Go-go dancing allows dancers to have an alter ego to express themselves in different ways.

“When I’m doing go-go dancing, everybody’s tuned out, I’m somebody else,” says Cue.

Go-go dancing is exciting for viewers, as well, not only because it can bring a room to life, but also because the audience gets to participate in something borderline voyeuristic.

“It’s almost crossing that line, but it’s not,” says Cue. “It’s suggestive, but it’s not like a strip club, where that line is crossed.”

Save the last dance

It’s an act of courage for women to get up on a stage scantily clad and dance while admirers and onlookers watch unabashedly, but not everyone appreciates what go-go dancers can do for a party.

“You get a lot of different perceptions,” she says. “There is always a negative aspect. You get girls with snide comments who say, ‘I would never do that,’ or you get people who talk shitty to you, or proposition you. You have to know that is going to happen. You’re putting yourself out there, and you are a sex symbol for that night. There are times I’ve had people grab me. They think because you are there that you are going to act a certain way. They are being presumptuous.”

But then she gets a lot of people who wish they could get up there and dance with her, and that is part of the appeal for Cue.

“You obviously get critics,” she says. “But it’s always those people who come up and say nice things that are rad because I think it means you’re really secure with yourself, too, that you can appreciate what someone else is doing.”

Cue also dances in her time off because she just can’t get away from the rush and the release of moving to music.

“I guess I would be a total dance floor junkie,” she says.

Some dancers can get caught up in the wild club scene and can lose sight of what go-go dancing’s true purpose is—entertainment. Cue, however, is able to distinguish her go-go dancer self from her home life.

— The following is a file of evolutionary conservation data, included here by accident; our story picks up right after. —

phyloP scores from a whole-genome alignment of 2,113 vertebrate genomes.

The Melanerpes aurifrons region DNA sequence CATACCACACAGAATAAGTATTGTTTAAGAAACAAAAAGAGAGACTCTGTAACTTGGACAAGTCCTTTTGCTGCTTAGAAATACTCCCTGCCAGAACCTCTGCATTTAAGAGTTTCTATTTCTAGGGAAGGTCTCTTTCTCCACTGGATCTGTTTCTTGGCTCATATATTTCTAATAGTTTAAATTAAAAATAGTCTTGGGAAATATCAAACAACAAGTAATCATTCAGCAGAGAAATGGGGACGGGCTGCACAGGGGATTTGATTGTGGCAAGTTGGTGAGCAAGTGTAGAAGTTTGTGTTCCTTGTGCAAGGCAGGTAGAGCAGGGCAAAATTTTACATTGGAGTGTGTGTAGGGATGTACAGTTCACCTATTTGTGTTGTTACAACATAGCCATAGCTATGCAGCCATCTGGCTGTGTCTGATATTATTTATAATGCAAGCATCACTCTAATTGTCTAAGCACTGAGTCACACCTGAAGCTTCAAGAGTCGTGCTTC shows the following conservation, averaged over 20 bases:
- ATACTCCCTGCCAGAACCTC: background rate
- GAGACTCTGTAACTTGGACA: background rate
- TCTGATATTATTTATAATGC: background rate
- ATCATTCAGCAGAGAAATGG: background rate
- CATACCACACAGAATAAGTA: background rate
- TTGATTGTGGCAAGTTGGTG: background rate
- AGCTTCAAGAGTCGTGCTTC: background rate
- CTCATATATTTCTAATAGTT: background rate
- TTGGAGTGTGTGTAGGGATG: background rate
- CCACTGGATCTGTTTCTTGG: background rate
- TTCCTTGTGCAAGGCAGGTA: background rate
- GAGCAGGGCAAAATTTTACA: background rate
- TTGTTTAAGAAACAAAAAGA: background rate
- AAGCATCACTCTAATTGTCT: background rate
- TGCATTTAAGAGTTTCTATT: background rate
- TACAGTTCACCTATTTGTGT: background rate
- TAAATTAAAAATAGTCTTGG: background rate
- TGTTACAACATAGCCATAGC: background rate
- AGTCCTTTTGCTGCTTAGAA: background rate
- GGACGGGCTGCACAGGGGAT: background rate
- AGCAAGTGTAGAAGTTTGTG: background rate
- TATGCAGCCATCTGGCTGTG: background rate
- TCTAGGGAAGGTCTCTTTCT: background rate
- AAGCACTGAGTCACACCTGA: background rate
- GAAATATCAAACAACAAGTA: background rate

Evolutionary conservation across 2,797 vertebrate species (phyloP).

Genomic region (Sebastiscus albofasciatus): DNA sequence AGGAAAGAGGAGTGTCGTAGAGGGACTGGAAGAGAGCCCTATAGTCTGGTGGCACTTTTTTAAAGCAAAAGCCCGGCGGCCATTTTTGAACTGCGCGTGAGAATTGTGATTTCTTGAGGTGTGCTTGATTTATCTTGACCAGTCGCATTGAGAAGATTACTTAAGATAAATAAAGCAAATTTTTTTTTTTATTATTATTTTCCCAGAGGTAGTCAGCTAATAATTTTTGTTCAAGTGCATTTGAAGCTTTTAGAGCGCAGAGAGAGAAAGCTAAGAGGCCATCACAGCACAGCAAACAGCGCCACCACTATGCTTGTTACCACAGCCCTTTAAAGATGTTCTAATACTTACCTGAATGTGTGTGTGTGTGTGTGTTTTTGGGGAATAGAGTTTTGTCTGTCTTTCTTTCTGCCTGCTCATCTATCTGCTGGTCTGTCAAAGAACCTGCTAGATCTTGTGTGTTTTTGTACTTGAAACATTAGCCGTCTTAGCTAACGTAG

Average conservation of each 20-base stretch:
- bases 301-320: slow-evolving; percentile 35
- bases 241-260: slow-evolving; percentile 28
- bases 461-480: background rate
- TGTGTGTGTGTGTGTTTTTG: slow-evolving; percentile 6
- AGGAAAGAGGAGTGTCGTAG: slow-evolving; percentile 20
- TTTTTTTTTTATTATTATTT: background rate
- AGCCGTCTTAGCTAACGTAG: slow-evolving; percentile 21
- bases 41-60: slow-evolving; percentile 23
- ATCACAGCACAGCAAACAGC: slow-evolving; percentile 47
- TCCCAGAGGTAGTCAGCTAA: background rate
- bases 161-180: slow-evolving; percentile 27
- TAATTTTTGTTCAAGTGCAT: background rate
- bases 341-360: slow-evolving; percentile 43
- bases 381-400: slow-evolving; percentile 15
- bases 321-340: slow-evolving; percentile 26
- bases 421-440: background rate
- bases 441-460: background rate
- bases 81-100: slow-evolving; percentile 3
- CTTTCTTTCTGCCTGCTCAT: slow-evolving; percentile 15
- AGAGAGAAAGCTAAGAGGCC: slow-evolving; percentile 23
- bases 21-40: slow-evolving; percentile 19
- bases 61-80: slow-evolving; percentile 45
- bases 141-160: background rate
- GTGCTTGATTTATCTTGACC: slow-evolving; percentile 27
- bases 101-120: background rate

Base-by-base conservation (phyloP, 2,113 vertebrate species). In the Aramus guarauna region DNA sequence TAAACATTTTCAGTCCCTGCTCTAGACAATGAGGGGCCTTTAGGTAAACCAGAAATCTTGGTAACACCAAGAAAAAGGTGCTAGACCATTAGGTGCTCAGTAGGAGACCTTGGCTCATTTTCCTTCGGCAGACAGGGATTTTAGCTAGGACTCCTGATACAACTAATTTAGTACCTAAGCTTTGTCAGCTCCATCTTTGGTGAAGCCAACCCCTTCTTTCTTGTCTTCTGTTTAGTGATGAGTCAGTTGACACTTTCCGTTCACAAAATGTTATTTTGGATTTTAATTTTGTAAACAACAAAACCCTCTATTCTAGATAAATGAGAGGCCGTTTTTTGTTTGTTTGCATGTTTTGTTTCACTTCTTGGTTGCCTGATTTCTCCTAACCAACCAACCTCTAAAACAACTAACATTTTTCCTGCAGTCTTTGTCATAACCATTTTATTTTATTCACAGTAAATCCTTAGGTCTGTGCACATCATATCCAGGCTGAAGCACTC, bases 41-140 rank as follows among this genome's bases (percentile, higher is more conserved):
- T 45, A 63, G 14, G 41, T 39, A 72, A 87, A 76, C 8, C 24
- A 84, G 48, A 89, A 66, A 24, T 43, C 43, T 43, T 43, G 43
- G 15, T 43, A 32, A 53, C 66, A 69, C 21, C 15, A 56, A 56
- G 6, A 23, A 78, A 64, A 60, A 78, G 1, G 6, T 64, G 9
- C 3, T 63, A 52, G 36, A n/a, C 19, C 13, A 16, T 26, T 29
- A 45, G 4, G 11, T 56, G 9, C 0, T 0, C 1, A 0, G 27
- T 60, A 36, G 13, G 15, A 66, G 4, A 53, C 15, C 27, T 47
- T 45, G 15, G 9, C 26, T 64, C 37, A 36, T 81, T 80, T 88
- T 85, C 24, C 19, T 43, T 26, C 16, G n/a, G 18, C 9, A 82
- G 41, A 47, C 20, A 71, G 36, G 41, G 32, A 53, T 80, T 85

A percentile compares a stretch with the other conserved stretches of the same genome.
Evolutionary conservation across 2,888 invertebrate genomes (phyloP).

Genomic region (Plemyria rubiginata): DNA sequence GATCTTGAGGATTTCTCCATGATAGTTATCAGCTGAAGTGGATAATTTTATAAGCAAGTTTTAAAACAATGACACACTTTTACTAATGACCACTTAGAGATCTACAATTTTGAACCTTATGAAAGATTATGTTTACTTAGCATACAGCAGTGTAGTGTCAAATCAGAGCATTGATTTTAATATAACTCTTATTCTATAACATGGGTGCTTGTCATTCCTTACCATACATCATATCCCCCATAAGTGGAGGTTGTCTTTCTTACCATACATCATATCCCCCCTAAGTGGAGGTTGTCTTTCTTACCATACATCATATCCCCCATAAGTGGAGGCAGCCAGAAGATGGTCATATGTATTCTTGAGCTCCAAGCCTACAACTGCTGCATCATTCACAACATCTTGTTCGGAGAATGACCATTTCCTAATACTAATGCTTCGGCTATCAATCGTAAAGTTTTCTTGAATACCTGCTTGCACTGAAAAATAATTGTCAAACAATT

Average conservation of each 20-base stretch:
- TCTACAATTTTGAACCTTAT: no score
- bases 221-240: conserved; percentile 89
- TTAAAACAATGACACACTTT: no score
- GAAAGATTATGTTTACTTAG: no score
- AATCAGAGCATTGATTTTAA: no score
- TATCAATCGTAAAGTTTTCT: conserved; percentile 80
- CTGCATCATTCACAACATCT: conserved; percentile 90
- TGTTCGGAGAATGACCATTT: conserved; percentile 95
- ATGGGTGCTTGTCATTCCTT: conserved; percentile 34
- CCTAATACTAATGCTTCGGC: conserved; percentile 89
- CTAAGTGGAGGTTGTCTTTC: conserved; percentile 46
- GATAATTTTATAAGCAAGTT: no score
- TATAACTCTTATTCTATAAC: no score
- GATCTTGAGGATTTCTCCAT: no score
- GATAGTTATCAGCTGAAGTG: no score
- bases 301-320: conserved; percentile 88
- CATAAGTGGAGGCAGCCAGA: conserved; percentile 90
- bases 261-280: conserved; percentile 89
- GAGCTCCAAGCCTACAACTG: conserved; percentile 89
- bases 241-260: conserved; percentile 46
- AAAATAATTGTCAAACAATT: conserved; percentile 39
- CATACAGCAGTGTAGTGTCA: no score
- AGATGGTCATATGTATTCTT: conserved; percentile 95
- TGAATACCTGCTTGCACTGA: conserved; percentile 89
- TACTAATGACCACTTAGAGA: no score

“I come, I work, I leave,” she says.

Ashley Langus is a go-go dancer, nanny and a full-time student. She has danced alongside Cue for over a year, and she attributes Cue’s success not just to her talent and beauty but also to her maturity.

“She’s the most responsible person I know,” says Langus. “She’s like my big sister.”

Langus agrees with Cue that go-go dancing is a sure-fire way to get the crowd involved. “Sometimes it’s like high school: girls on one side and boys on the other. It gets the party started.”

Cue treats go-go dancing as a business venture and wants to capitalize on the opportunities with her company, Suburban Celebrity, a promotional group and dancer and modeling agency.

Cue realizes that she won’t be able to go-go dance forever, but for now she revels in being one of those rare people who finds her own work-life irresistible.

“It’s about loving what you do,” she says. “I feel guilty when I go to work. People don’t love what they do, usually. Not like this.”

Cue has an almost animalistic need to move to music, and that is what go-go dancing is—dancing in its rawest form. Cue is going to dance for as long as she can, because for her, it is more than just a job or a profession.

“It’s a passion,” she says. “It releases endorphins, and you’re just out there smiling.”